Environmental Studies & English 4120 -- Fall 2021

Cultural Studies and Climate Change

Greta Thunberg at the Climate Action Summit in New York, 2019

Now is a time of dire emergency for the Earth, a time when drastic and dramatic measures must be taken so that our planet remains habitable. The emergency of the global COVID pandemic has been a kind of fire drill for the climate crisis, emphasizing the the importance of science, the relatedness of all human communities, and the necessity of collaboration and changing behavior.

A cultural studies approach to understanding the climate crisis can foster a deeper understanding of the human social systems that cause global heating and possibilities for meaningful action.

Cultural studies draws on cultural, political, and economic theory to analyze discourse, culture, and behavior with a view toward voice and democratic participation. Cultural studies includes critical examination of the production and flow of culture in national and international capitalism, the naturalization and reproduction of inequality, as well as political resistance and the rise of traditional and new social movements.

This course brings together tools from the humanities, social sciences, and the sciences to consider: the global impact, history, politics, and ethics of global warming; imagined representations of warming in the future and their relevance to the present; and, ways to mobilize people to address climate change via social movements.

Geologists now identify our geological epoch as the Anthropocene, a time when our planet is dominated by humanity.  But that domination is not equal among all people. A cultural studies perspective might more specifically say we are living in the Capitalocene; as Jason Moore describes:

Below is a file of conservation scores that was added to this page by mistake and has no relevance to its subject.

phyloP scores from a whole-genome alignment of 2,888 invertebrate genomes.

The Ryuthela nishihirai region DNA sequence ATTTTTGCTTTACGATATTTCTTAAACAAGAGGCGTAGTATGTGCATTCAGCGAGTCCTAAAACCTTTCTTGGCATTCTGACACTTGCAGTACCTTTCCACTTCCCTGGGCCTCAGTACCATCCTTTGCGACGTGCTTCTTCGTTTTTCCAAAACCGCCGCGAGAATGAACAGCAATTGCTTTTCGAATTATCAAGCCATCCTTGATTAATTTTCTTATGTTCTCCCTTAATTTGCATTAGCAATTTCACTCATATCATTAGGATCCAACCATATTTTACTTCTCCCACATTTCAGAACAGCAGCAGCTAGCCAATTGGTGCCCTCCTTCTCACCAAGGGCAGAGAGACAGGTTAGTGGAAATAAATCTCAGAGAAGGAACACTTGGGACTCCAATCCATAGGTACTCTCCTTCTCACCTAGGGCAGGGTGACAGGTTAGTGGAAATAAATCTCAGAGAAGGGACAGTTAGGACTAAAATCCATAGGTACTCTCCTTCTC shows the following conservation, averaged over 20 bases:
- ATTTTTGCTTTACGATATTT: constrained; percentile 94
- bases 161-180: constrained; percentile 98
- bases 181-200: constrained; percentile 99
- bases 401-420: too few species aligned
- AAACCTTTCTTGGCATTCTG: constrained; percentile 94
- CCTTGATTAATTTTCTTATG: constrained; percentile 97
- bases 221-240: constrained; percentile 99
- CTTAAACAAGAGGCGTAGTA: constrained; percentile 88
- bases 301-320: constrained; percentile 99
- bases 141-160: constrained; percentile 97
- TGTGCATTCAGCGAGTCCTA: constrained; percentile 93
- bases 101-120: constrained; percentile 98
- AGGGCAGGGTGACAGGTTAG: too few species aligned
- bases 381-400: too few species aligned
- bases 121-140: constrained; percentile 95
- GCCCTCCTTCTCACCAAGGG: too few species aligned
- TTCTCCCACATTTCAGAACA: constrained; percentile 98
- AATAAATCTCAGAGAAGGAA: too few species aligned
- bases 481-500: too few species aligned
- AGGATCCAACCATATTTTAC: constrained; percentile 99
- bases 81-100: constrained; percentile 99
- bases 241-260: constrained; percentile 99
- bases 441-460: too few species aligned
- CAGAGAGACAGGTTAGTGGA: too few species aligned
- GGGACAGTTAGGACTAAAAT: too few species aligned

The Anthropocene makes for an easy story. Easy, because it does not challenge the naturalized inequalities, alienation, and violence inscribed in modernity’s strategic relations of power and production. It is an easy story to tell because it does not ask us to think about these relations at all. The mosaic of human activity in the web of life is reduced to an abstract Humanity: a homogeneous acting unit. Inequality, commodification, imperialism, patriarchy, racial formations, and much more, have been largely removed from consideration. ... Are we really living in the Anthropocene, with its return to a curiously Eurocentric vista of humanity, and its reliance on well-worn notions of resource- and technological-determinism? Or are we living in the Capitalocene, the historical era shaped by relations privileging the endless accumulation of capital? (Capitalocene)

The Anthropocene is not only dominated by the rise of global capitalism, but also the history of invasion, genocide, slavery, colonialism, and ongoing inequality and exploitation. As Kathryn Yusoff puts in A Billon Black Anthropocenes or None.

The Anthropocene might seem to offer a dystopic future that laments the end of the world, but imperialism and ongoing (settler) colonialisms have been ending worlds for as long as they have been in existence. The Anthropocene as a politically infused geology and scientific/popular discourse is just now noticing the extinction it has chosen to continually overlook in the making of its modernity and freedom.

Course Success